Comparative sensory & cognitive adaptations for exploratory learning in parrots & humans

Demery, Zoe P. (2013). Comparative sensory & cognitive adaptations for exploratory learning in parrots & humans. University of Birmingham. Ph.D.

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How do different animals cope with the vast environmental complexity they face from birth or hatching? If animals’ genes have not provided the necessary information, then exploration is essential for gathering information and learning about the surrounding world. Much of cognition research to date has focussed on what the different abilities of different animal species are, rather than how they actually process information. This thesis has taken a distinctive interdisciplinary approach to tackle this problem from different angles: asking how the senses, environment and different behavioural strategies influence exploratory learning – specifically in the naturally exploratory parrot and human child. It investigated parrots’ visual fields and their tactile ‘bill tip organ’ to describe the limits of their sensorimotor exploration, both in approach to and during manipulation of an object. A series of increasingly complex behavioural tasks were also conducted with parrots and children, involving different novel objects and causal problems. This project has given us insight into how we and other animals structure information in different situations. It has the potential to expand the understanding of a wide range of fields, such as in aiding how human developmental disorders may be treated, or by informing robotics design.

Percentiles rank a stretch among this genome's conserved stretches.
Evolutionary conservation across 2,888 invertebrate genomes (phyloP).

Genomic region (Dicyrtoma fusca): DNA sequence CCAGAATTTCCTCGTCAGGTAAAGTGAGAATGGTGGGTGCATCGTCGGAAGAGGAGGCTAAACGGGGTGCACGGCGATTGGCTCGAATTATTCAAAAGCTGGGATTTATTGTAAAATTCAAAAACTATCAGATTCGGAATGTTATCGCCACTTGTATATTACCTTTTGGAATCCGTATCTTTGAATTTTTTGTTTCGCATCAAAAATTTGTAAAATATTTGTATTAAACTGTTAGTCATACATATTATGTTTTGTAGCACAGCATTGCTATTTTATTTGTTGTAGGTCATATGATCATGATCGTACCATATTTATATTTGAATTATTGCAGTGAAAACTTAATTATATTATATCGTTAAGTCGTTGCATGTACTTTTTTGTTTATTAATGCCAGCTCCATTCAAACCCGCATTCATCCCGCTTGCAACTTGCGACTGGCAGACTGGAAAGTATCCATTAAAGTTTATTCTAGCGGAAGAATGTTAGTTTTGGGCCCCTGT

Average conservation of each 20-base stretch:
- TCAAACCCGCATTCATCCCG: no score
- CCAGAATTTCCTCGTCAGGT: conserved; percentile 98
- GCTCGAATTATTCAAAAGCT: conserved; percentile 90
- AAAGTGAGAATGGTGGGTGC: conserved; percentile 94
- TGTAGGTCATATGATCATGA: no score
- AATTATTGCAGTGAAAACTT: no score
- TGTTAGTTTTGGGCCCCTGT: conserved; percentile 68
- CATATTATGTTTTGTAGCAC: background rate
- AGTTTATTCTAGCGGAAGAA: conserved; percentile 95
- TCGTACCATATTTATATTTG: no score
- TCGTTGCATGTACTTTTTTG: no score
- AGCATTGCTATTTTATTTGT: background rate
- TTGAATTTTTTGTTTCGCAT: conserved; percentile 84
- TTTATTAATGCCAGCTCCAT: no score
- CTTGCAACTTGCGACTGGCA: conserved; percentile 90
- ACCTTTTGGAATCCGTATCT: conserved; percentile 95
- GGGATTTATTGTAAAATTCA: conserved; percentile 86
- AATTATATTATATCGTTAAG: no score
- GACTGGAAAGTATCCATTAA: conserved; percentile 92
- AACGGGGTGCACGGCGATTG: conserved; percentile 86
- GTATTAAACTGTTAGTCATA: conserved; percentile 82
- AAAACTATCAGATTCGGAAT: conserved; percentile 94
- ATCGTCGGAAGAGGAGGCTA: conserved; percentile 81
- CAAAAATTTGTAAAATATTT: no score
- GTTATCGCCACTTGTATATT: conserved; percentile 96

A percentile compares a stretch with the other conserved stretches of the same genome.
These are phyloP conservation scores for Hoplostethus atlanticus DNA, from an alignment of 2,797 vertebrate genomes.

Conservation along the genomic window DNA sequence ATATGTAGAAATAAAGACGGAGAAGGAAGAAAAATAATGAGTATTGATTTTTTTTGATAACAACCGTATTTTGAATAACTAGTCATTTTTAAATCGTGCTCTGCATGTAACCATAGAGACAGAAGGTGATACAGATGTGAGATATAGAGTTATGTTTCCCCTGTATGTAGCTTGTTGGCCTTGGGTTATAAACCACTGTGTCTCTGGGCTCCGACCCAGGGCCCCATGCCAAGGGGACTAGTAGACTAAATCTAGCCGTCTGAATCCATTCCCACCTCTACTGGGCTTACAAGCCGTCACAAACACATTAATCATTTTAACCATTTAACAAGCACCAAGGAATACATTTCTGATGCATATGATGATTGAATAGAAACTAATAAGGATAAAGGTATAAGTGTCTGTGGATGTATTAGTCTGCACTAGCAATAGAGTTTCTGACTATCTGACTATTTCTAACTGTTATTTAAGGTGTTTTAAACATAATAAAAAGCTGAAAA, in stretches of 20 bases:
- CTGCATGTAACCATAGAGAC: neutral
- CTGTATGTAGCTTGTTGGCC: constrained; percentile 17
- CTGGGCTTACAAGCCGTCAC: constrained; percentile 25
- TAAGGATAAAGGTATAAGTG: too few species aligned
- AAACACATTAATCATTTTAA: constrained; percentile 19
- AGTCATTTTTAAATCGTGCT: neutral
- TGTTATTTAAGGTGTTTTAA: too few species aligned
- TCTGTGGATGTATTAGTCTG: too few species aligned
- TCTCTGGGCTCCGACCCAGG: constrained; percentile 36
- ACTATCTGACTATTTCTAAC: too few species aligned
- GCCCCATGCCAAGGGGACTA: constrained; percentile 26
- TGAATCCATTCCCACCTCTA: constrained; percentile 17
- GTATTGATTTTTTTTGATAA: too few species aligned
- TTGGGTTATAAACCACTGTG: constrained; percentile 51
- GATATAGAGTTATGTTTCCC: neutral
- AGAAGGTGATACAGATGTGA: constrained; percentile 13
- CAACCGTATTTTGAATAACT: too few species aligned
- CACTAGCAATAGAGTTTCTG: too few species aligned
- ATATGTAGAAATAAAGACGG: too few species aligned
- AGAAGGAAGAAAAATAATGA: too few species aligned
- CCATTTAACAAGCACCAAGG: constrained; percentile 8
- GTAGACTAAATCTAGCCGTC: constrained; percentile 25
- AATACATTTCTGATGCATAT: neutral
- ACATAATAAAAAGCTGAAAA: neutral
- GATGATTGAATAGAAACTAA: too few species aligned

Type of Work: Thesis (Doctorates > Ph.D.)
Award Type: Doctorates > Ph.D.
College/Faculty: Colleges (2008 onwards) > College of Life & Environmental Sciences
School or Department: School of Biosciences
Funders: None/not applicable
Subjects: Q Science > QL Zoology


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